BSOD While Using Remote Desktop

Discussion in 'Windows XP Help and Support' started by JMT83, Jul 28, 2012.

  1. JMT83


    Jul 28, 2012
    Likes Received:
    The 'nati
    Hello, everyone. I am hoping there are good bugslayers/remote desktop users reading this. I have a 32 bit XP computer (PC-A) that has crashed 3 times since yesterday when I connect to it using remote desktop from a 64-bit Windows 7 computer (PC-B). Below is a summary of the stop code and a copy of the bugcheck I ran on one of the dump files:

    Stop Code

    The problem seems to be caused by the following file: win32k.sys


    STOP: 0x00000050 (0XBC67FFF0, 0X00000000, 0XBF83A79D, 0X00000000)

    win32k.sys - Address BF83A79D base at BF8000000, DateStamp 4fd89375


    Loading Dump File [C:\Users\FirstName_LastName.DOMAIN\Desktop\Mini072712-02.dmp]
    Mini Kernel Dump File: Only registers and stack trace are available

    Symbol search path is: SRV*c:\debug_symbols*
    Executable search path is:
    Windows XP Kernel Version 2600 (Service Pack 3) MP (2 procs) Free x86 compatible
    Product: WinNt, suite: TerminalServer SingleUserTS
    Built by: 2600.xpsp_sp3_gdr.120504-1619
    Machine Name:
    Kernel base = 0x804d7000 PsLoadedModuleList = 0x8055d720
    Debug session time: Fri Jul 27 15:11:05.829 2012 (UTC - 4:00)
    System Uptime: 0 days 5:43:01.472
    Loading Kernel Symbols
    Loading User Symbols
    Loading unloaded module list
    ******************************************************************************* Bugcheck Analysis

    Use !analyze -v to get detailed debugging information.

    BugCheck 10000050, {bc54fff0, 0, bf83a79d, 0}

    Could not read faulting driver name
    Probably caused by : RDPDD.dll ( RDPDD!DrvDisableSurface+63 )

    Followup: MachineOwner

    To be honest, I'm not sure if I should be posting this in an XP forum, or a Windows 7 forum. This is because I haven’t changed anything recently with PC-A. In fact, before yesterday, PC-A had been working fine. On the other hand, PC-B has been giving me problems for quite some time. I believe that it had a defective ATI Radeon card. So last weekend, I removed the PCI video card, uninstalled the drivers, and started using the integrated card that came with PC-B. PC-B has not crashed yet after removing the PCI card, but now PC-A crashes when I connect to it using remote desktop.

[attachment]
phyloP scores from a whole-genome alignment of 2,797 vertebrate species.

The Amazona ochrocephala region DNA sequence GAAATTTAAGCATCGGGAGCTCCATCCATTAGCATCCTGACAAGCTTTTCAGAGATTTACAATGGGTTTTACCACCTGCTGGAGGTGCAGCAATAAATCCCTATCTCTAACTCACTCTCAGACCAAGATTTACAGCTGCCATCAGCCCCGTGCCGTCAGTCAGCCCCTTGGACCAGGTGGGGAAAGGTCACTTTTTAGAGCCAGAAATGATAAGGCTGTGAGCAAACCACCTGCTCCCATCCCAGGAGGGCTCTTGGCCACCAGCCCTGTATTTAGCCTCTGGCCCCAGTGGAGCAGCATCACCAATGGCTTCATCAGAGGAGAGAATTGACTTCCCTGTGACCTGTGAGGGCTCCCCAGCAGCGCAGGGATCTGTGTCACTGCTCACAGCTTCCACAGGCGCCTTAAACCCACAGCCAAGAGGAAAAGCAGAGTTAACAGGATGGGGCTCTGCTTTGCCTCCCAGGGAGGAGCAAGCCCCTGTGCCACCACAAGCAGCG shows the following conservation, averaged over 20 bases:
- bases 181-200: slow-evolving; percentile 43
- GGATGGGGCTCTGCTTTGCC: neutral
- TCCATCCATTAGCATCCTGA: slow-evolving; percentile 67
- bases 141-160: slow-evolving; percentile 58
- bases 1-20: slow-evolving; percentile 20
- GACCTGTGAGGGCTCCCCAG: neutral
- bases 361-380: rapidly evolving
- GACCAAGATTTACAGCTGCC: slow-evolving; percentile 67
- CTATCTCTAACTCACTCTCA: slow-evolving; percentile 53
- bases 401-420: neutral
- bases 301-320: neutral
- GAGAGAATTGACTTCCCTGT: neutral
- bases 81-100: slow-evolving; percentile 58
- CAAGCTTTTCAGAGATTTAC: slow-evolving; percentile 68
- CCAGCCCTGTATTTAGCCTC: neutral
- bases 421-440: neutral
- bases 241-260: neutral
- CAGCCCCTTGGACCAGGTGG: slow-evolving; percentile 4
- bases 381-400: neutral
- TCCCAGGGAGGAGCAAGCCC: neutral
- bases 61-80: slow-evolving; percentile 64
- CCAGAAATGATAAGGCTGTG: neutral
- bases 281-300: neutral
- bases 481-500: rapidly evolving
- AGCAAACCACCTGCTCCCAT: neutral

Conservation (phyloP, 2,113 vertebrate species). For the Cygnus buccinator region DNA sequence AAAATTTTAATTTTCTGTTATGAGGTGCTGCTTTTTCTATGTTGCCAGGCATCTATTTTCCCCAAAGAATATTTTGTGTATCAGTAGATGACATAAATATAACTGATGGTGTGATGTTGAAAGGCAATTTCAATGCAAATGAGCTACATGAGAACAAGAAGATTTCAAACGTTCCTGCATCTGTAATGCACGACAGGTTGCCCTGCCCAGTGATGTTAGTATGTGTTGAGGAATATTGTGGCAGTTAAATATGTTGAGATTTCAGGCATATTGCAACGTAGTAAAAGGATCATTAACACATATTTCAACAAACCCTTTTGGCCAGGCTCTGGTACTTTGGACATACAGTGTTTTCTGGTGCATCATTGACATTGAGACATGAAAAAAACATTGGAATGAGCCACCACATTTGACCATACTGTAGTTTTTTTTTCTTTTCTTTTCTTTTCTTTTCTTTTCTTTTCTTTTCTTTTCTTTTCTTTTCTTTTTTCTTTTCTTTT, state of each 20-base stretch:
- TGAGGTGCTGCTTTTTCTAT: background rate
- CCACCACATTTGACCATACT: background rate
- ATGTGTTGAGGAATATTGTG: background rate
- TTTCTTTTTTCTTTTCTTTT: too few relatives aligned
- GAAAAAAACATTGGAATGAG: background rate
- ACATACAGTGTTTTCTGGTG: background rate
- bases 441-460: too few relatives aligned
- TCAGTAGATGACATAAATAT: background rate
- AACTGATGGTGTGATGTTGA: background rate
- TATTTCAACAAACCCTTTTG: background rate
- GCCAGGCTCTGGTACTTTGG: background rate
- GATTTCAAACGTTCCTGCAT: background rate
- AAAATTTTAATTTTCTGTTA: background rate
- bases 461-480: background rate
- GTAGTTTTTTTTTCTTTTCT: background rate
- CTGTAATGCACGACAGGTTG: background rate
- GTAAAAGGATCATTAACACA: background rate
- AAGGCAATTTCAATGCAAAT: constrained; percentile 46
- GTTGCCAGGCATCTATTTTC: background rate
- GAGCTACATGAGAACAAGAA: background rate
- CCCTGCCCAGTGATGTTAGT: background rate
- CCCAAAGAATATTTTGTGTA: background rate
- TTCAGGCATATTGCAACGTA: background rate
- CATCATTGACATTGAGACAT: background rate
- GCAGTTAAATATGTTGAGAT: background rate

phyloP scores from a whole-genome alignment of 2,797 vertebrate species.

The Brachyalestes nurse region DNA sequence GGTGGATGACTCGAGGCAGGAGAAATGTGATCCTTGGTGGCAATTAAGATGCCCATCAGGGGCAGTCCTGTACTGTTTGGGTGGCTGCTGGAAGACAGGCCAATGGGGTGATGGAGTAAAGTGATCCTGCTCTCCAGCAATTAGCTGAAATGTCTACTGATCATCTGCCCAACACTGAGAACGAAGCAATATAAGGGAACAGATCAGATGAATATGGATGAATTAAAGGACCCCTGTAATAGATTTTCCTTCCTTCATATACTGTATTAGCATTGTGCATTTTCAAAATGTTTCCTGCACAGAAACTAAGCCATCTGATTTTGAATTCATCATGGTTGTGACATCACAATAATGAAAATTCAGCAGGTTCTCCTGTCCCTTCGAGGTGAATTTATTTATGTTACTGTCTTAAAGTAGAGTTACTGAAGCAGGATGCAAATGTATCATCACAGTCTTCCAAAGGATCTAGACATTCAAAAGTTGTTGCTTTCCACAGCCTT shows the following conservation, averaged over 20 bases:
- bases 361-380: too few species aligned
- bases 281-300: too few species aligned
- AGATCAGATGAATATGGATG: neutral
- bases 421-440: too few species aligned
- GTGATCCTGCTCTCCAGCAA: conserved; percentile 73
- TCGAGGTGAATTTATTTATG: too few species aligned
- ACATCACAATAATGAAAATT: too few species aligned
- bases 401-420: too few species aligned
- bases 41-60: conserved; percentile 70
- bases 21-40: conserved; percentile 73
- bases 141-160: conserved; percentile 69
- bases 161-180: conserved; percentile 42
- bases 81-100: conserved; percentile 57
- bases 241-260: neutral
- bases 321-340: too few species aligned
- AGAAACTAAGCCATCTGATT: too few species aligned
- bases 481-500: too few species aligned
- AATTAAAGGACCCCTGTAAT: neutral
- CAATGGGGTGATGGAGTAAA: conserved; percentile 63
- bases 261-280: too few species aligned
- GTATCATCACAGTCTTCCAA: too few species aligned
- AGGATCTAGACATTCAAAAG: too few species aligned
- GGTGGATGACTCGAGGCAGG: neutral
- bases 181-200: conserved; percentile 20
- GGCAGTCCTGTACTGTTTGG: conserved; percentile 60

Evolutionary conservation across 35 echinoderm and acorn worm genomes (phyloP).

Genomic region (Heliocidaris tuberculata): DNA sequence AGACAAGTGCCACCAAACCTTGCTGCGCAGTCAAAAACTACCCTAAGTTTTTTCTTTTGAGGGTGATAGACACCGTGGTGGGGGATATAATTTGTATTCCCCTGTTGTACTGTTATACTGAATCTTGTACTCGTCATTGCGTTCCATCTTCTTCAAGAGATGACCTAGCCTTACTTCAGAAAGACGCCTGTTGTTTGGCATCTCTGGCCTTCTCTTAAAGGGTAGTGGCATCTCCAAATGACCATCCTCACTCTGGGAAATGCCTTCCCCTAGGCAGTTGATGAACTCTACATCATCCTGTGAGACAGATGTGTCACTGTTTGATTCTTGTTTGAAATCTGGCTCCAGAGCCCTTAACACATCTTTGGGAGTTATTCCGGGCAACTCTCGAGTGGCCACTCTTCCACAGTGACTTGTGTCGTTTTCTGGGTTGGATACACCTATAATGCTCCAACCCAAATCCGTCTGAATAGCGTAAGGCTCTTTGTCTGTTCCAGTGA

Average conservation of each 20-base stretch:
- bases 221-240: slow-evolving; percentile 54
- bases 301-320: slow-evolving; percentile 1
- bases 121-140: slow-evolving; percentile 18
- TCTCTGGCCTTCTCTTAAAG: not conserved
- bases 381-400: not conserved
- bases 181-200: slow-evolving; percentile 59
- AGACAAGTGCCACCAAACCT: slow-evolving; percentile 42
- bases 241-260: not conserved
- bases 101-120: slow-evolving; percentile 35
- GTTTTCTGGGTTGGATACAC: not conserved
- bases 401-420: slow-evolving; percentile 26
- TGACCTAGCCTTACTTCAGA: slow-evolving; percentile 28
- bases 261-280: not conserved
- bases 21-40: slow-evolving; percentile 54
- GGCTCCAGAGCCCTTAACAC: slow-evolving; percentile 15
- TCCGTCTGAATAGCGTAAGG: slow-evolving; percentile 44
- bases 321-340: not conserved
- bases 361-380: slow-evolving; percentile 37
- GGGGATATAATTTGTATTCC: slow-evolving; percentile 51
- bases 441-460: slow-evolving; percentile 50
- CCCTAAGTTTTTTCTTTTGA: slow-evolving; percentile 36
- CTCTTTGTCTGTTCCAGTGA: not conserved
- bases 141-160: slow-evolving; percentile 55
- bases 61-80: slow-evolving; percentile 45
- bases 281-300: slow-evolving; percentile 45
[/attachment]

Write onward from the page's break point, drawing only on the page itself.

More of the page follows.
I am not sure if the issue is caused by a problem on the XP computer, or if the "new" integrated video card on the Windows 7 PC is causing the XP box to crash. The XP computer never crashed when I connected to it prior to removing the PCI card. There are other XP, Vista, and Windows 7 PCs that have connected to PC-A with no issues.

    I am hoping that someone can give me some help to let me know if I need to determine if the issue is with the XP computer that is crashing, or if the cause of this is the Windows 7 PC from which I am connecting.



    Attached Files:

    JMT83, Jul 28, 2012
  2. JMT83


    Sep 12, 2012
    Likes Received:
    Hmmm... First thing, BSOD is caused by the Hardware/Software on the machine the BSOD occurs
    Going by the error thats posted "PAGE_FAULT_IN_NONPAGED_AREA"
    Here's the resolution for that
    To resolve this problem, start your computer in Safe mode, remove the display adapter, rename the .inf files that are associated with the display adapter drivers, restart your computer in Normal mode, and then update your display adapter drivers. The following steps describe this procedure in more detail:

    Start Windows in Safe mode. To do so:
    Restart the computer, and then press F8 while the computer starts.
    On the Windows Advanced Options Menu that appears, use the ARROW keys to select Safe Mode, and then press ENTER.
    Use the ARROW keys to select the operating system to start, and then press ENTER to start Windows XP in Safe mode.
    In the message that states that Windows is running in Safe mode, click Yes.
    Click Start, click Run, type msinfo32 in the Open box, and then click OK.
    Under System Summary, expand Components, and then click Display.
    In the right pane, note the information that corresponds to the INF File item, for example, Nv4.inf, Oem0.inf, or Atim128.inf.
    Quit the System Information utility.
    Click Start, right-click My Computer, and then click Properties.
    Click the Hardware tab, and then click Device Manager.
    Expand Display adapters, right-click the display adapter, and then click Uninstall.
    Click OK.
    Click Start, click Run, type cmd, and then click OK.
    In the Command Prompt window, type the following commands, and then press ENTER after each line:
    ren %systemroot%\inf\INF file name from Step 5.inf *inf.old
    ren %systemroot%\inf\INF file name from Step 5.pnf *pnf.old
    Close all open windows, and then restart the computer in the typical manner.
    Log on to Windows by using an account that has administrative privileges, and then wait for Windows to detect new hardware.
    When the Found New Hardware Wizard starts, click Cancel.

    If you receive a stop error after you remove the updated display drivers, restart the computer and use the Last Known Good Configuration option. To do this, restart the computer, and then press the F8 key while the computer starts. On the Windows Advanced Options Menu that appears, use the ARROW keys to select Last Known Good Configuration, and then press ENTER.

    If you receive a "System Has Recovered from a Serious Error" message when Windows starts, restart the computer again. This error message does not recur.
    Obtain and install the latest drivers for your display adapter.For information about how to contact your computer manufacturer, visit the following Microsoft Web site:
    Frankie, Sep 12, 2012
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